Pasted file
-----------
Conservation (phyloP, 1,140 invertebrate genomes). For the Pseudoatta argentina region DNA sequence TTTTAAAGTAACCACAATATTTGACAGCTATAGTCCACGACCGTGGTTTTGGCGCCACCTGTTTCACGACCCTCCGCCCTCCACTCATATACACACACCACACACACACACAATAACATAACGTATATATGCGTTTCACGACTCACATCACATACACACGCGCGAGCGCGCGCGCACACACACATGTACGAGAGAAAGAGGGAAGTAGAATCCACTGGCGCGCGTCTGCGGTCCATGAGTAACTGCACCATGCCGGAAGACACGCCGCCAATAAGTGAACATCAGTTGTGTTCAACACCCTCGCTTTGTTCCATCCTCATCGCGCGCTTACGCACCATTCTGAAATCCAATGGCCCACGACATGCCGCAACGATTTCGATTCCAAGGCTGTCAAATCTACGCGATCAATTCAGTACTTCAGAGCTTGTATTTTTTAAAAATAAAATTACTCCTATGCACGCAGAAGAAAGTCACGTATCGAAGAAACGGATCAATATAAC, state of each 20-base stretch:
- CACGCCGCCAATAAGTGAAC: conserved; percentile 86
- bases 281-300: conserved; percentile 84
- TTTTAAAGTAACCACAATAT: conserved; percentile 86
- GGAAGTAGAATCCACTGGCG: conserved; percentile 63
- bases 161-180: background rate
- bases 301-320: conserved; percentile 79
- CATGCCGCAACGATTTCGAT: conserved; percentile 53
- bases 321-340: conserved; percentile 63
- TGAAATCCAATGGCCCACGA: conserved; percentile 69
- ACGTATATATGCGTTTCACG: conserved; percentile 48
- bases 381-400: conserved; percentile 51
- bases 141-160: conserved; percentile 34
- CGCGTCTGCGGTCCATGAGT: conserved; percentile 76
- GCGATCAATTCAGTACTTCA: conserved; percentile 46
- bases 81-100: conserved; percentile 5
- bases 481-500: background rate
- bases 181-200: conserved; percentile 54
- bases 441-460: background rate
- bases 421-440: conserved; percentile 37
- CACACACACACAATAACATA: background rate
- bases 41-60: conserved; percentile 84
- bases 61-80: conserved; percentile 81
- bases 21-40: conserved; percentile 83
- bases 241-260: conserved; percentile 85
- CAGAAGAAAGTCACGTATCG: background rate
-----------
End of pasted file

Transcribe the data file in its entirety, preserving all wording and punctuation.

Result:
Conservation (phyloP, 1,140 invertebrate genomes). For the Pseudoatta argentina region DNA sequence TTTTAAAGTAACCACAATATTTGACAGCTATAGTCCACGACCGTGGTTTTGGCGCCACCTGTTTCACGACCCTCCGCCCTCCACTCATATACACACACCACACACACACACAATAACATAACGTATATATGCGTTTCACGACTCACATCACATACACACGCGCGAGCGCGCGCGCACACACACATGTACGAGAGAAAGAGGGAAGTAGAATCCACTGGCGCGCGTCTGCGGTCCATGAGTAACTGCACCATGCCGGAAGACACGCCGCCAATAAGTGAACATCAGTTGTGTTCAACACCCTCGCTTTGTTCCATCCTCATCGCGCGCTTACGCACCATTCTGAAATCCAATGGCCCACGACATGCCGCAACGATTTCGATTCCAAGGCTGTCAAATCTACGCGATCAATTCAGTACTTCAGAGCTTGTATTTTTTAAAAATAAAATTACTCCTATGCACGCAGAAGAAAGTCACGTATCGAAGAAACGGATCAATATAAC, state of each 20-base stretch:
- CACGCCGCCAATAAGTGAAC: conserved; percentile 86
- bases 281-300: conserved; percentile 84
- TTTTAAAGTAACCACAATAT: conserved; percentile 86
- GGAAGTAGAATCCACTGGCG: conserved; percentile 63
- bases 161-180: background rate
- bases 301-320: conserved; percentile 79
- CATGCCGCAACGATTTCGAT: conserved; percentile 53
- bases 321-340: conserved; percentile 63
- TGAAATCCAATGGCCCACGA: conserved; percentile 69
- ACGTATATATGCGTTTCACG: conserved; percentile 48
- bases 381-400: conserved; percentile 51
- bases 141-160: conserved; percentile 34
- CGCGTCTGCGGTCCATGAGT: conserved; percentile 76
- GCGATCAATTCAGTACTTCA: conserved; percentile 46
- bases 81-100: conserved; percentile 5
- bases 481-500: background rate
- bases 181-200: conserved; percentile 54
- bases 441-460: background rate
- bases 421-440: conserved; percentile 37
- CACACACACACAATAACATA: background rate
- bases 41-60: conserved; percentile 84
- bases 61-80: conserved; percentile 81
- bases 21-40: conserved; percentile 83
- bases 241-260: conserved; percentile 85
- CAGAAGAAAGTCACGTATCG: background rate